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\begin{center}
\vskip 1cm{\LARGE\bf On the Solutions of $\sigma(n)=\sigma(n+k)$
}
\vskip 1cm
\large
Andreas Weingartner \\
Department of Mathematics\\
Southern Utah University \\
Cedar City, Utah 84720 \\
USA \\
\href{mailto:weingartner@suu.edu}{\tt weingartner@suu.edu} \\
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\begin{abstract}
Given a fixed even integer $k$, we show that Schinzel's hypothesis H
implies that $\sigma(n)=\sigma(n+k)$ infinitely often. We also discuss
the case of odd $k$ and the more general equation
$\sigma_\alpha(n)=\sigma_\alpha(n+k)$.
\end{abstract}
\section{Introduction}
Let $\sigma(n)$ be the sum of the positive divisors of $n$. Sierpi\'{n}ski \cite[p.\ 166]{Sirp} asked whether
\begin{equation}\label{nplusone}
\sigma(n)=\sigma(n+1)
\end{equation}
infinitely often. The sequence of solutions (OEIS \seqnum{A002961}) begins with
$$ 14,\ 206,\ 957,\ 1334,\ 1364,\ 1634,\ 2685,\ 2974,\ 4364,\ 14841, ...$$
Although Sierpi\'{n}ski's question has not been answered yet, computational results \cite{Hau,Hun,Mie} seem to suggest that
the sequence may have infinitely many terms. Guy and Shanks \cite{Guy74} constructed a large solution of \eqref{nplusone} based on
a pattern observed in smaller ones, but they point out that their
construction is unlikely to yield an infinite number of solutions.
More generally, Mientka and Vogt \cite{Mie} asked for which values of $k\ge 1$,
\begin{equation}\label{nplusk}
\sigma(n)=\sigma(n+k)
\end{equation}
has infinitely many solutions.
Hunsucker, Nebb and Stearns \cite{Hun} found at least two solutions of \eqref{nplusk} for each $k\le 5000$.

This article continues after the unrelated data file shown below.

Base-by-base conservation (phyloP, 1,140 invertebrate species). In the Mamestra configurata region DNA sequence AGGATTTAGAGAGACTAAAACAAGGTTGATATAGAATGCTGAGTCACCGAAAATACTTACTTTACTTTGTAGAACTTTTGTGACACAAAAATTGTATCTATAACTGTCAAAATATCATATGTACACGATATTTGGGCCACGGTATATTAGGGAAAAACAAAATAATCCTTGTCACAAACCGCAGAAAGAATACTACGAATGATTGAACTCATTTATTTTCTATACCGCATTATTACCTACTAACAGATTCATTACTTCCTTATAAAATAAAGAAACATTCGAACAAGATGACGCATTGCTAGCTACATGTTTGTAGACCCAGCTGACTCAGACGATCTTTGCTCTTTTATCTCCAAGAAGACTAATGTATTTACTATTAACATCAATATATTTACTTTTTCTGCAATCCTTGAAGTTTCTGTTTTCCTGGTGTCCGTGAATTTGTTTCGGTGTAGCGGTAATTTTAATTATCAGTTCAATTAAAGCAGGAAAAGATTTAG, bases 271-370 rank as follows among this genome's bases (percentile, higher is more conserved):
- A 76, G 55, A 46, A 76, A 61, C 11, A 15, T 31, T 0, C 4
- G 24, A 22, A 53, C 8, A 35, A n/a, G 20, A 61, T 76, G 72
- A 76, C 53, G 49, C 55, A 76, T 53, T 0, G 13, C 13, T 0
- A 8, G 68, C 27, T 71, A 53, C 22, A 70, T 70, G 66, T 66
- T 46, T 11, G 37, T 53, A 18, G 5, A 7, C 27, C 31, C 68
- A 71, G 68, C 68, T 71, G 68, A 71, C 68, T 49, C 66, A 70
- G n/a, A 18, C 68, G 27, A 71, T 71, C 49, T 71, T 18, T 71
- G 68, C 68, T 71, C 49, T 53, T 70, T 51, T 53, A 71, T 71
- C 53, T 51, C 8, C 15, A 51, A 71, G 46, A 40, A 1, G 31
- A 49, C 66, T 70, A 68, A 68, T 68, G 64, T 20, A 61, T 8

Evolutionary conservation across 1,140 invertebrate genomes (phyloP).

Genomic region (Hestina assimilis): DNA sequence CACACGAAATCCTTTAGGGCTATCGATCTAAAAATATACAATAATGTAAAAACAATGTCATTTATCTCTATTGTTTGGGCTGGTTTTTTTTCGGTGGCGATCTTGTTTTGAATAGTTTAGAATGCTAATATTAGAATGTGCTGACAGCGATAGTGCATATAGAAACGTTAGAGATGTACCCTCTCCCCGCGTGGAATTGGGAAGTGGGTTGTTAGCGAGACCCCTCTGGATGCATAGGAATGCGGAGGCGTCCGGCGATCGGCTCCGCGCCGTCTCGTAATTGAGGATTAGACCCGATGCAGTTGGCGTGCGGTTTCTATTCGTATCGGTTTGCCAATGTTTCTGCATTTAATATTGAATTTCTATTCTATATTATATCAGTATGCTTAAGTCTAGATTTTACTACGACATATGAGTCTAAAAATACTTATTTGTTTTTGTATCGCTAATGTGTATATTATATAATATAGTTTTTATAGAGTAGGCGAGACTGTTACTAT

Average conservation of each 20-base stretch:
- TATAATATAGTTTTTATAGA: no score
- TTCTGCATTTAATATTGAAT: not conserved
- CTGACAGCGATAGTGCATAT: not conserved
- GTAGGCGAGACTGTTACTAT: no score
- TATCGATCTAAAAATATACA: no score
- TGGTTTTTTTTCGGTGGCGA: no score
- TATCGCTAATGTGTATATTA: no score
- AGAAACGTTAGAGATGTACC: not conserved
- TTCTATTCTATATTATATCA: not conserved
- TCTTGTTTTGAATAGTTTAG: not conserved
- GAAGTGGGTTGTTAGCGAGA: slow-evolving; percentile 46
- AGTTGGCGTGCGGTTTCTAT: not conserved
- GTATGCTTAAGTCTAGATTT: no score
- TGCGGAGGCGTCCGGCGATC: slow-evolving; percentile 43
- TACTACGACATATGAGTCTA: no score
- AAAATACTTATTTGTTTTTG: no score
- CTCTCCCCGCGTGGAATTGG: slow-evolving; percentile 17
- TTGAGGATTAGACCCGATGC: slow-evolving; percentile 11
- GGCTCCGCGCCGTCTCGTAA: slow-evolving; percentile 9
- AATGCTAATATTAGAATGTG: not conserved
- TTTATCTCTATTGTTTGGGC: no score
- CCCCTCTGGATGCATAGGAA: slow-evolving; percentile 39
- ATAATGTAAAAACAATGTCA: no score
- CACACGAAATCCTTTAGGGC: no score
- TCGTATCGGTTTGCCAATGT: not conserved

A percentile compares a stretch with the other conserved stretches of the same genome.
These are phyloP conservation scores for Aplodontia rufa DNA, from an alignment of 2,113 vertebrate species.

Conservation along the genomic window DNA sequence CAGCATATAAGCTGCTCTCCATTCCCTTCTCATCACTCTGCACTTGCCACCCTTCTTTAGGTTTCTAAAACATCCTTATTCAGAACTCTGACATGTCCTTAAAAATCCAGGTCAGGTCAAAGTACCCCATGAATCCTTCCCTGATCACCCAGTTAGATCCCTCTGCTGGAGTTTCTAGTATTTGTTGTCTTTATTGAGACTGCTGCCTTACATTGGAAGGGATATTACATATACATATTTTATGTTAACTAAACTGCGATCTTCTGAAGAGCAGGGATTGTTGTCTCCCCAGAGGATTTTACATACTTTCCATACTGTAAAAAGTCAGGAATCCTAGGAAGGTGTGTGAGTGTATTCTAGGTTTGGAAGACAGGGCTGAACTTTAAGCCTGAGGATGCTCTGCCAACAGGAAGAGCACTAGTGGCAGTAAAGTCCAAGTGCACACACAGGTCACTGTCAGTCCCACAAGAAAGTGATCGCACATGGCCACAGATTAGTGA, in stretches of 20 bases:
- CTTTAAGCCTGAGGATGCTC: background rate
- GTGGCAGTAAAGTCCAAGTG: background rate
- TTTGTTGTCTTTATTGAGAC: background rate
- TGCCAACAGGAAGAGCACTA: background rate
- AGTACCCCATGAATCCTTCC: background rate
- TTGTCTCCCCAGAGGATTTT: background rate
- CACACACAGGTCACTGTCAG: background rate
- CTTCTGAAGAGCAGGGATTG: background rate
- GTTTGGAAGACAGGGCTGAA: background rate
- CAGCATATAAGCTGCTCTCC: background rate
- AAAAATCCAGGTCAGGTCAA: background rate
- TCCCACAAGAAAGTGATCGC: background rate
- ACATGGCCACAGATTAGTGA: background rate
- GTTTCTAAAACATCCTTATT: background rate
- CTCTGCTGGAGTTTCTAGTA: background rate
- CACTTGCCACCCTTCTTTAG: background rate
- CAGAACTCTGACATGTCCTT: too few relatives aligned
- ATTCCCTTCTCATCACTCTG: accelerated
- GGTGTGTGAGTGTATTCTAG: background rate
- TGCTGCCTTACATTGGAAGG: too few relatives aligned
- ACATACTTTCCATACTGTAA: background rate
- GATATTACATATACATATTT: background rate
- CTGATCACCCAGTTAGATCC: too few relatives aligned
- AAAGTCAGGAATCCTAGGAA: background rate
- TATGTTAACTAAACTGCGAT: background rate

Erd\H{o}s \cite{Erd} made the much stronger conjecture that for every integer $k\ge 1$ there is an $n$ such that
$$ \sigma(n)= \sigma(n+1) = \cdots = \sigma(n+k) ,$$
which would clearly imply that \eqref{nplusk} has infinitely many solutions for each $k$. However, a computer search
showed that there is no solution to $\sigma(n)=\sigma(n+1)=\sigma(n+2)$ for $n\le 10^{10}$.
Let $f_1(x), f_2(x),\ldots , f_n(x)$ be irreducible polynomials with integer coefficients and positive leading coefficients.
Schinzel's hypothesis H \cite{SchinzelH} says that, if there is no fixed integer greater than one which divides
$$ f(x)=f_1(x) f_2(x)\cdots f_n(x)$$
for all integers $x$, then $f_1(x),\ldots, f_n(x)$ are simultaneously prime for infinitely many values of $x$.
In Section \ref{a1} we show that if $k$ is even, the existence of an infinite number of solutions of \eqref{nplusk}
follows from a particular case of Schinzel's hypothesis H. For $k=1$ we show that if odd multiperfect numbers
do not exist, then there are only finitely many solutions $n$ to \eqref{nplusone} with
$\Omega(n)+\Omega(n+1)$ bounded by an absolute constant, where $\Omega(n)$
denotes the number of prime divisors of $n$, counted with multiplicity.
In Section \ref{a2} we take a look at the corresponding questions for
$\sigma_\alpha(n)$, the sum of the $\alpha$-th powers of the positive divisors of $n$.
\section{The case $\alpha = 1$.}\label{a1}
The first ten solutions to \eqref{nplusk} for $k=2$ are (OEIS \seqnum{A007373})
$$ 33,\ 54,\ 284,\ 366,\ 834,\ 848,\ 918,\ 1240,\ 1504,\ 2910, ....$$
The following result shows that this sequence, and all other sequences corresponding to even values of $k$
(\seqnum{A015863} ($k=4$), \seqnum{A015866} ($k=6$), \seqnum{A015876} ($k=8$),
\seqnum{A015880} ($k=10$), \seqnum{A015882} ($k=12$), \seqnum{A181647}
($k=20$)),
are infinite sequences, provided Schinzel's hypothesis H holds.
\begin{proposition}\label{prop1}
Let $k$ be a fixed even integer. Assuming Schinzel's hypothesis H, the equation $\sigma(n)=\sigma(n+k)$ has infinitely many solutions.
\end{proposition}
\begin{proof}
We begin with the case $k=2$. Define
\begin{equation}\label{fourprimes}